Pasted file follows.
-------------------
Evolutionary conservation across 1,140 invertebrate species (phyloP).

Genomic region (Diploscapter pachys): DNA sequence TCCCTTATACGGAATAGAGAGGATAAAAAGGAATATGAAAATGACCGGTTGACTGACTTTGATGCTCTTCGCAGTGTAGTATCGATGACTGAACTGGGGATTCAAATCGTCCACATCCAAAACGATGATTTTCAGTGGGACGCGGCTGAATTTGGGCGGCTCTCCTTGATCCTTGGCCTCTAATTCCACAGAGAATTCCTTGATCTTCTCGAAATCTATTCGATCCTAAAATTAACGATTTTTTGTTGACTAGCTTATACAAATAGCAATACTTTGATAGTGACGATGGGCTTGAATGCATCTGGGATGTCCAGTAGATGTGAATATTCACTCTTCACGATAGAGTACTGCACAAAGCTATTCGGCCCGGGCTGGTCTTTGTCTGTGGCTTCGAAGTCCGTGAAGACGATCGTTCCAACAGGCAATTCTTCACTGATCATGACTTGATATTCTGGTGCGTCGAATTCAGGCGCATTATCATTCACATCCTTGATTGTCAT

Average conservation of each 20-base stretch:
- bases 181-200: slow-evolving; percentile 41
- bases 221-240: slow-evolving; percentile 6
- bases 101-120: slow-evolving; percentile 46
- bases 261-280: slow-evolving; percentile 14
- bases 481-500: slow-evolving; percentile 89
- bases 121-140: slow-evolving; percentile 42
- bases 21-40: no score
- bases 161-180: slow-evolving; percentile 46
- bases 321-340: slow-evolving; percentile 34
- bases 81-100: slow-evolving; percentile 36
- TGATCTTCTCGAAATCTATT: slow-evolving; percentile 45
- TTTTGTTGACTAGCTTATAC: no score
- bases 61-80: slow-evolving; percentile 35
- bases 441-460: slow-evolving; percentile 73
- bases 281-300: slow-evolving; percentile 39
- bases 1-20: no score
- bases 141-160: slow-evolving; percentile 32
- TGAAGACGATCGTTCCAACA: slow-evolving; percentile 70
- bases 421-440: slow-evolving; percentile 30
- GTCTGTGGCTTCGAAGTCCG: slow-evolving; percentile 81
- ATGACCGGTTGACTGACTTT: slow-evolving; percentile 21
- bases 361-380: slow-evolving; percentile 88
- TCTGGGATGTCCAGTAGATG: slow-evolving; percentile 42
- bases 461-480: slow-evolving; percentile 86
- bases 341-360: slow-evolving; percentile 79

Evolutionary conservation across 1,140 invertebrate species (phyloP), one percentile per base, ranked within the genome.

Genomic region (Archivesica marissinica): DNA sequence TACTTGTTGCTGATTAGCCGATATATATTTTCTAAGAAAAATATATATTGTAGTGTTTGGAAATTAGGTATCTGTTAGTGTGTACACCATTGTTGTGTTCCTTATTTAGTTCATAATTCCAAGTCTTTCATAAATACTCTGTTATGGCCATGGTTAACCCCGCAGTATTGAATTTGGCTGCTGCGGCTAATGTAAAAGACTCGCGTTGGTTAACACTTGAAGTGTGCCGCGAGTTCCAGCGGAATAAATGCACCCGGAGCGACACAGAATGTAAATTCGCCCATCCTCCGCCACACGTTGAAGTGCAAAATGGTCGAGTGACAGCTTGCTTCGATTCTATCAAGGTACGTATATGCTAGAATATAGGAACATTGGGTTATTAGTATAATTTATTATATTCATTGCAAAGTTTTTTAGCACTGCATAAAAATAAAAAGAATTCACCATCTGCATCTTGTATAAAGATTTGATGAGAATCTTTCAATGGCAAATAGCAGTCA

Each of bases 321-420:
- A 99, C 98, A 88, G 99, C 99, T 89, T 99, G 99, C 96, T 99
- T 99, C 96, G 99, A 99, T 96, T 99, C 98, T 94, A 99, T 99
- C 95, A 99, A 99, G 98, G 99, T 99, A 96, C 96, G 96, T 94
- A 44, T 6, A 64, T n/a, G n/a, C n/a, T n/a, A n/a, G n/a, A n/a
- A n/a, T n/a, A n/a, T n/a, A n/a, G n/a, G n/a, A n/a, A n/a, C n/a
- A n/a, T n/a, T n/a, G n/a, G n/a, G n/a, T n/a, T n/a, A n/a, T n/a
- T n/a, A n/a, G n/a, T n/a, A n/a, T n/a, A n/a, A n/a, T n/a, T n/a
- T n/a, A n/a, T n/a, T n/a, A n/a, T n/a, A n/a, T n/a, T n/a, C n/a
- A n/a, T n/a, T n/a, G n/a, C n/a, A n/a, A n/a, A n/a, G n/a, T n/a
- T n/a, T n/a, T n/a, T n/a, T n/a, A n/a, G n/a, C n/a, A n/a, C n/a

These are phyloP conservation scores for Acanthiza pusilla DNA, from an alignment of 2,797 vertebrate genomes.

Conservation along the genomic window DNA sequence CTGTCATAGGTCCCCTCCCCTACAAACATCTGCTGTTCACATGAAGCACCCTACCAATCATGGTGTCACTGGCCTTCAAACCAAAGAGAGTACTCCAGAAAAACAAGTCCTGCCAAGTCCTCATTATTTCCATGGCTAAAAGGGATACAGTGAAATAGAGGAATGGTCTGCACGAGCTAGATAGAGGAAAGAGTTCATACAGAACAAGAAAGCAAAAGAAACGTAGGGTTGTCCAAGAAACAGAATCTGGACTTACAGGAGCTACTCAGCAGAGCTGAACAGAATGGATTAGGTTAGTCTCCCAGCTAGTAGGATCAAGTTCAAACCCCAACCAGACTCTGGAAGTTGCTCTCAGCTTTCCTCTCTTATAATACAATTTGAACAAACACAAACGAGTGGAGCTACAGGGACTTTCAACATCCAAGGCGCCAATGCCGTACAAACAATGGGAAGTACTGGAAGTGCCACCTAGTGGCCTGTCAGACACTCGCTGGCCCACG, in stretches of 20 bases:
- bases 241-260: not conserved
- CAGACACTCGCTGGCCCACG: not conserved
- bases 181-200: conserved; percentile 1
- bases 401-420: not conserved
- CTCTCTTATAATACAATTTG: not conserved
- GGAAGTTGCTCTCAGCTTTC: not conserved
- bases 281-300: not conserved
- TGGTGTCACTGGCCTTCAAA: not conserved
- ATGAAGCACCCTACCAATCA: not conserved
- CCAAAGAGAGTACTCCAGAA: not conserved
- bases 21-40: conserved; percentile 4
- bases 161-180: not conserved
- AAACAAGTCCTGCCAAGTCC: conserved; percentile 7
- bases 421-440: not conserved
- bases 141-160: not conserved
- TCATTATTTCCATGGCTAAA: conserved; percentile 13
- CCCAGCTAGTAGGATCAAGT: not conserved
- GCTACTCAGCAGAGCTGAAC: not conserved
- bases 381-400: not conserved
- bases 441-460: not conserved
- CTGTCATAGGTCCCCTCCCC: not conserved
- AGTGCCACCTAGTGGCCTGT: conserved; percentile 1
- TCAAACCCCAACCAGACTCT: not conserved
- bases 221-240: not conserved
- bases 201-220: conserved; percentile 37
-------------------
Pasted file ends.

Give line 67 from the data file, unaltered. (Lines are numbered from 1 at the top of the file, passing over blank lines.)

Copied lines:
- bases 221-240: not conserved